Every GOT7 song ranked in order of greatness

To commemorate the beloved boyband’s eighth anniversary, here are all of GOT7’s Korean releases ranked in order of greatness.

It was just over a year ago that GOT7 said goodbye to us. In a shocking move, all seven members of the group departed from their longtime agency JYP Entertainment to pursue solo careers. While the event came with the requisite heartbreak of having to say goodbye to years worth of memories, it also brought with it the pride of watching each of the members’ grow into their own as they struck out solo – as has been evident in the last year.

On a more positive note, the group have assured fans time and again – most recently on their eighth anniversary when they surprised their fans on Instagram live – that GOT7 still remains as one, still. While we have yet to see an official reunion or surprise performances, it’s clear that the bond between the septet – comprising BamBam, Jackson, JAY B, Jinyoung, Mark, Youngjae and Yugyeom – remains as strong as ever.

Going through their Korean discography, then, seems like sifting through a novel of personal growth. In fact, if one’s music were to be used as an introduction to their life, GOT7’s would be the easiest to understand, to the point when one can almost immediately distinguish when a track contains traces of a member.

This balance was perhaps the best part about GOT7 – as much as they were a unit, they were also individuals with often starkly different tastes and personalities. When they came together, however, they melded together to create magic. To commemorate the group’s eighth anniversary, here are all of GOT7’s Korean releases, ranked in order of greatness.

got7 every song ranked best
GOT7. Credit: JYP Entertainment

‘Save You’ (2018)

While we will always defend the ‘Present’ era with our lives, ‘Save You’ is unfortunately one of those tracks which seems a little off-kilter in places. The vocals certainly hold the track in place, but the arrangements and melodies seem crowded and, in some places, overshadow the excellent work.

‘Never Ever’ (2017)

‘Never Ever’ is one of those (if not the only) rare title track miss for GOT7. Even though the track starts off strong, with the arrangement pulling us right in, it weakens by the time the chorus arrives: after that great build up, you expect a little more out of the chorus, which sadly never arrives.

‘Thank You’ (2018)

Even though the track fits comfortably in the ethos of ‘Eyes On You’, its arrangement fails to be a compelling listen for long, putting this one towards the tail-end of this list.


‘Home Run’ (2016)

The ambitious ‘Flight Log: Departure’ came to a close with the pop-leaning sounds of ‘Home Run’. While the track was exciting in some parts, such as the sonic loops in the chorus set against the vocal line’s harmonies, it felt a little underwhelming especially considering the impact of the other songs on the album.

‘Everyday’ (2015)

GOT7 step into the Christmas festivities with this smooth, feel-good track, but it pales in comparison to their other outputs.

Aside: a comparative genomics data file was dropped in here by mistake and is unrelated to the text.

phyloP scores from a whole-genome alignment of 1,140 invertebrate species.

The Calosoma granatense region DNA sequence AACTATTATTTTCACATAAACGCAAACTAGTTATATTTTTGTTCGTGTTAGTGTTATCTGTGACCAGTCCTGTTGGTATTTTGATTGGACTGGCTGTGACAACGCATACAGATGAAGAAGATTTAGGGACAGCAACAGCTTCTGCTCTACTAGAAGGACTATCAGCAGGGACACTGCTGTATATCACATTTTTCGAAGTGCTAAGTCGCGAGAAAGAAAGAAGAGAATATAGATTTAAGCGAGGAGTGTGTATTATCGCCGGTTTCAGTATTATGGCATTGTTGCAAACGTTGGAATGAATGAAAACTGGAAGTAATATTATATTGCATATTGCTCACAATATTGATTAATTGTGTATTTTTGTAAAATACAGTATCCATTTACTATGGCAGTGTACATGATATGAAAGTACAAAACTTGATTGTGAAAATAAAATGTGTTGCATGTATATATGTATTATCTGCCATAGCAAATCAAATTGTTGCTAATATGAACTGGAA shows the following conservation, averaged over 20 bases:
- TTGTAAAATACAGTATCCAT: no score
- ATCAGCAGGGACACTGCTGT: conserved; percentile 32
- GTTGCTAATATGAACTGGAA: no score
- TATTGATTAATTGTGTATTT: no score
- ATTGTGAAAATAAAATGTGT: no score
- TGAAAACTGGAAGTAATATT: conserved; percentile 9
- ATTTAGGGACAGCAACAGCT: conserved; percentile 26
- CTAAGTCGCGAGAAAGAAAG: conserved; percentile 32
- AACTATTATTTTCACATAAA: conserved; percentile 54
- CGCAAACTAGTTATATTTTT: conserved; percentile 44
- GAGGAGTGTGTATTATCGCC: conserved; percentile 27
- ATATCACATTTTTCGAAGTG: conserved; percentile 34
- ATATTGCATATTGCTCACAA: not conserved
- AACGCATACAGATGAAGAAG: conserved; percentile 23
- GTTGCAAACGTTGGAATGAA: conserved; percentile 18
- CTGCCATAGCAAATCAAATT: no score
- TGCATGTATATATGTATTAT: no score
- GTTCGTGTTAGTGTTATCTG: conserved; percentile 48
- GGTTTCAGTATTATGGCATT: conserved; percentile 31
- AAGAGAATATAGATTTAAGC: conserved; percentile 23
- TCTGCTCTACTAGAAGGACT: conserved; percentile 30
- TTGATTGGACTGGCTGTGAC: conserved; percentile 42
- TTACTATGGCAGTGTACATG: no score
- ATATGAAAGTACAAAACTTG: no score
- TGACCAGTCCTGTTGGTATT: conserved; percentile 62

‘Magnetic’ (2014)

GOT7 bring to live another quintessential boyband sound on ‘Magnetic’, but it doesn’t go far in terms of memorability. This one’s a miss for us.

‘Just Tonight’ (2014)

Maybe it’s because we’ve seen GOT7 use their individual strengths so perfectly and seamlessly on the rest of their music, but ‘Just Tonight’ often seems like it is crowded with influences that clash directly with the kind of group they are. In its attempt to bring alive a youthful sound, it underutilised the group’s potential, which is why it finds a place on the latter end of this list.


‘Stay’ (2014)

Despite what the group says in the song, its arrangement fails to make a mark in our memory, hence the downvote.

‘Feelin’ Good’ (2015)

We have some love for this perpetual mood-setter, but it does pale next to the group’s other B-sides, especially in how it underutilised their stellar rap line.

‘Eyes On’ (2015)

While it embodies the cool and confident energy of GOT7’s early years, ‘Eyes On’ sits on the more forgettable end of their discography. Sorry!

‘Before The Full Moon Rises’ (2015)

While the song does justice to the youthful energy that we see on ‘Just Right’, ‘Before The Full Moon Rises’ fails to hold attention for long, in part due to its generic instrumentation.


‘Back To Me’ (2015)

Maybe it’s because we’ve seen GOT7 perfect the pop-song formula on their later releases, but ‘Back To Me’ seems to have a place on the more underwhelming end of their discography.

‘Follow Me’ (2014)

‘Follow Me’ suffers from the same problems as ‘Hello’ – it seems torn between being an upbeat vocal-leaning number and a straightforward proclamation. Perhaps, since it was early days, the group were experimenting with how to create the perfect mix of rap and vocals, but ‘Follow Me’ fell short of that mark.

‘Forever Young’ (2014)

While the early R&B inspirations of ‘Forever Young’ certainly inspire nostalgia and an immediate connect, the song underutilized a unique act such as GOT7 – making this one of the rare instances when we’re not on board with a track.

‘Hello’ (2014)

Boy did GOT7 go hard on the aughts-inspired R&B in their early days. While the formula worked for a lot of their tracks, ‘Hello’ seems torn between an aggressive proclamation and a love confession, which clouds its impact.